Story and photo by Angela Howe-Decker
Ashland High School graduate knows what he wants for his future. This summer, the 18-year old musician and aspiring music engineer indulged his passion for music and found time for giving back. Renteria's mother, Janet, says her son introduced her to different types of music, "Ryan has opened my ears to music in a new way, and I'm very grateful for that," she said. Of her son's trip to Mexico to build homes in an impoverished village, she says she is immensely proud. "He never ceases to amaze me. My son is quiet and generous," she adds. The Daily Tidings spoke with about both his music and his summer of giving.
DT: How long have you been playing guitar?
Renteria: I've been playing about four years. I first heard Led Zeppelin, Jimmy Page, the guitar player. He's amazing. Ever since I heard him I wanted to be a guitar player.
DT: What do you like most about studying music?
Renteria: My favorite part is that there's not really a right or wrong. It doesn't matter what you do, it just matters how you feel.
DT: What do you like least about it?
Renteria: There really aren't any bad aspects to it. It's all fun, really. I'm not sitting down and practicing like most people would who dance or play classical piano. I'm just playing.
DT: Besides Led Zeppelin, who are your musical influences?
Renteria: I listen to a lot of jazz. Miles Davis is my favorite jazz artist, and definitely John Coltrane. Thelonius Monk is probably my favorite piano player.
DT: Do you play any other instruments?
Renteria: I try to play drums. If I had a drum set, I would play them all the time. Drums are a lot of fun, so I play them any chance I can get.
DT: How often and how long do you practice?
Renteria: I don't really practice. I'm just playing.
DT: Any advice for younger kids interested in a career in music?
Renteria: Just play. Learn as much as you can about music theory.
DT: Did you have a teacher who was particularly influential?
Renteria: Yes, my guitar teacher, Justin Wade. I never really thought I needed lessons. But from my first lesson, I've really learned a lot.
DT: What are your plans after you graduate high school?
Renteria: Next month, I'm auditioning for Berklee College of Music in Boston. I want to study music production and engineering. It's a great school for modern music and musicians. Eventually, I'd like to produce records or engineering, which is another aspect of a recording studio. Or do live sound, too. That's the person adjusting the sound while the musicians are playing in the recording studio.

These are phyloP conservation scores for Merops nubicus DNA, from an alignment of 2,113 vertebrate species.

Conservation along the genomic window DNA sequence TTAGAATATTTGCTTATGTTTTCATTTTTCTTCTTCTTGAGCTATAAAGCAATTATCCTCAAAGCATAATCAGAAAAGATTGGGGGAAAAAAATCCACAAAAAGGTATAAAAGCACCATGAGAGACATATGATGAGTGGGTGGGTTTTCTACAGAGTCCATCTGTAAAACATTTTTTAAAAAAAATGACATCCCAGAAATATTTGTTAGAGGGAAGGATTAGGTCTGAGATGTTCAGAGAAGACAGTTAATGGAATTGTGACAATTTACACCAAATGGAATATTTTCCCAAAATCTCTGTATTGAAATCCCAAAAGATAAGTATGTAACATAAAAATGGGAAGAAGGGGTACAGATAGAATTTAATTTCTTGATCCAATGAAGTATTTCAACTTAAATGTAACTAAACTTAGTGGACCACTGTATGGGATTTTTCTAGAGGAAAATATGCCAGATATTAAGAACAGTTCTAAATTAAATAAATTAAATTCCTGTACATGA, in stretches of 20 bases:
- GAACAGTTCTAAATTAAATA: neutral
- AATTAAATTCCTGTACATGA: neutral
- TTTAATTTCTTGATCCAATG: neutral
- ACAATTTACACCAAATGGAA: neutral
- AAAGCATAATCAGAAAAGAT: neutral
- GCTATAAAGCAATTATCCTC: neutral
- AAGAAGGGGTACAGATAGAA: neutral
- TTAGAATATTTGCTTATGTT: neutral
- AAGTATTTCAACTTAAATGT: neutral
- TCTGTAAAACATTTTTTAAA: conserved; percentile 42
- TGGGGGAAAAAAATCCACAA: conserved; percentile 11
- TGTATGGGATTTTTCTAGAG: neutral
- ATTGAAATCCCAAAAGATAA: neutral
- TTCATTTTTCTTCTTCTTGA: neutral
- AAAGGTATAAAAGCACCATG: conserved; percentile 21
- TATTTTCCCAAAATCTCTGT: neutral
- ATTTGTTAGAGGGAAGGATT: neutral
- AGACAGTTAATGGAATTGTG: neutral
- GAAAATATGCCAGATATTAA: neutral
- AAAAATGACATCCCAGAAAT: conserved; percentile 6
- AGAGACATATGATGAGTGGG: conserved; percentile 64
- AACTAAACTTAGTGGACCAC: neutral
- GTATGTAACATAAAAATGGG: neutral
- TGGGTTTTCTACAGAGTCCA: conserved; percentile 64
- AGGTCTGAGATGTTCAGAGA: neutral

DT: Is there an instrument you haven't tried, but would like to try some time?
Renteria: I'd like to try the saxophone or trumpet. I don't listen to a lot of guitar players. The only guitar player I listen to regularly is Wes Montgomery, but I listen to a lot of jazz artists such as Miles Davis and Sonny Rollins. There are things that you just can't do on a guitar, but can get from a saxophone.
DT: You recently returned from a trip to Mexico with your church group. Can you talk about that?
Renteria: I went with my church, Ashland Christian Fellowship. We were a group of high schoolers, and we built a whole house in a week. It was a lot of manual labor, a lot of hard work, but at the end, we built a house. It was a lot of fun. I never really had to do that much manual labor, but it was pretty easy. I learned a lot about myself.
DT: Of all your accomplishments what are you most proud of?
Renteria: My band, Metaphase, finished our EP, which is like a short album. It's five songs, and it's all professionally recorded. I did a lot of the engineering. It's the four of us playing, all original music. You can hear the band on our MySpace page: /abovethemetaphor
DT: Tell us something about your family that makes you proud.
Renteria: My whole family has been really supportive. They never tell me I'm playing too loud or to do something else. They just stand behind me 100 percent. I don't think that I could do this without them.
Story and photo by Angela Howe-Decker